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I am looking for clustering algorithm which can handle with multiple time series information for each objects.

For example, for company "A" we have time series of 3 features(ex. income, sales, inventory)
At the same way, company "B" also has same time series of same features. and so on..

Then, how we can make cluster between set of company? Is there some wise way to handle this?

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Are you assuming these features are independent? –  Leo Mar 8 '14 at 4:17
    
Thanks for asking. I didn't assume they are independent. –  JonghoKim Mar 8 '14 at 4:47
    
From googling results, I guess it's somehow related with co-clustering or mixture model for clustering but I didn't check them in detail so it also might be wrong. –  JonghoKim Mar 8 '14 at 4:51

1 Answer 1

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A lot of clustering algorithms ask you to provide some measure of the similarity or distance between two points. It is really up to you to decide what features are important and what the distance really is. One way forwards would be to use the correlation between two time series. This gives you a similarity. If you have to convert this to a distance I would use sqrt(1-r), where r is the correlation, because if you look e.g. at the equation at the bottom of http://www.analytictech.com/mb876/handouts/distance_and_correlation.htm you can see that this is proportional to a distance if you have points in n-dimensional space. If you have three different time series (income, sales, inventory) I would use the sum of the three distances worked out from the correlations between the two time series of the same type.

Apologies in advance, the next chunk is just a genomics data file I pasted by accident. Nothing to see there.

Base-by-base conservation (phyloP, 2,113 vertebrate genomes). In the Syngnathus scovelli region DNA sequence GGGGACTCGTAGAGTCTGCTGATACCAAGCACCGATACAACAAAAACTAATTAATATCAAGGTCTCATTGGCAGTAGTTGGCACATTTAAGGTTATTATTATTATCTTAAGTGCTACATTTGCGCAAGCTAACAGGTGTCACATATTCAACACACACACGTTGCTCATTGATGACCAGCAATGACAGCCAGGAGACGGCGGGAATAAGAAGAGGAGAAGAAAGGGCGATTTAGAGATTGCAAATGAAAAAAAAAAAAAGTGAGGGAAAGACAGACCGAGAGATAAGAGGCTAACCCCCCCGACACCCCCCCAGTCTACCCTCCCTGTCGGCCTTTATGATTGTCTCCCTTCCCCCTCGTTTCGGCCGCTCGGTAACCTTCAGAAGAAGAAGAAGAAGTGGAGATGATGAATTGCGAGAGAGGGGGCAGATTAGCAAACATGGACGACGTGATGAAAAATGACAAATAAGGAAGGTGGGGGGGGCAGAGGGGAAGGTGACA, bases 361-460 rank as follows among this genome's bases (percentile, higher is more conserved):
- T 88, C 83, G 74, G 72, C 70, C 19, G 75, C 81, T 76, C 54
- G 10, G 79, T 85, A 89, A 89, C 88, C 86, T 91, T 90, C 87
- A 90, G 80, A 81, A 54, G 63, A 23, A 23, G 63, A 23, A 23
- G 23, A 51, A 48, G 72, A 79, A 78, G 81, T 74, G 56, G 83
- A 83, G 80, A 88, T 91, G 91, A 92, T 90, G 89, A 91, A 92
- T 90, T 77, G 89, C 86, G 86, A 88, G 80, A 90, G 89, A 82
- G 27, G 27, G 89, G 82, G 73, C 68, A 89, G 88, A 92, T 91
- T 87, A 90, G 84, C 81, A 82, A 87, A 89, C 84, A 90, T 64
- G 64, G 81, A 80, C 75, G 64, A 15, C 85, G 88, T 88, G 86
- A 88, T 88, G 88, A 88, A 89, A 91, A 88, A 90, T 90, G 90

Another option, especially if the time series are not very long, would be to regard a time series of length n as a point in n-dimensional space and feed this into the clustering algorithm, or use http://en.wikipedia.org/wiki/Principal_component_analysis to reduce the n dimensions down to 1 by looking at the most significant components (while you are doing this, it never hurts to plot the points using the least significant components and investigate points that stand out from the others. Points where the data is in error sometimes stand out here).

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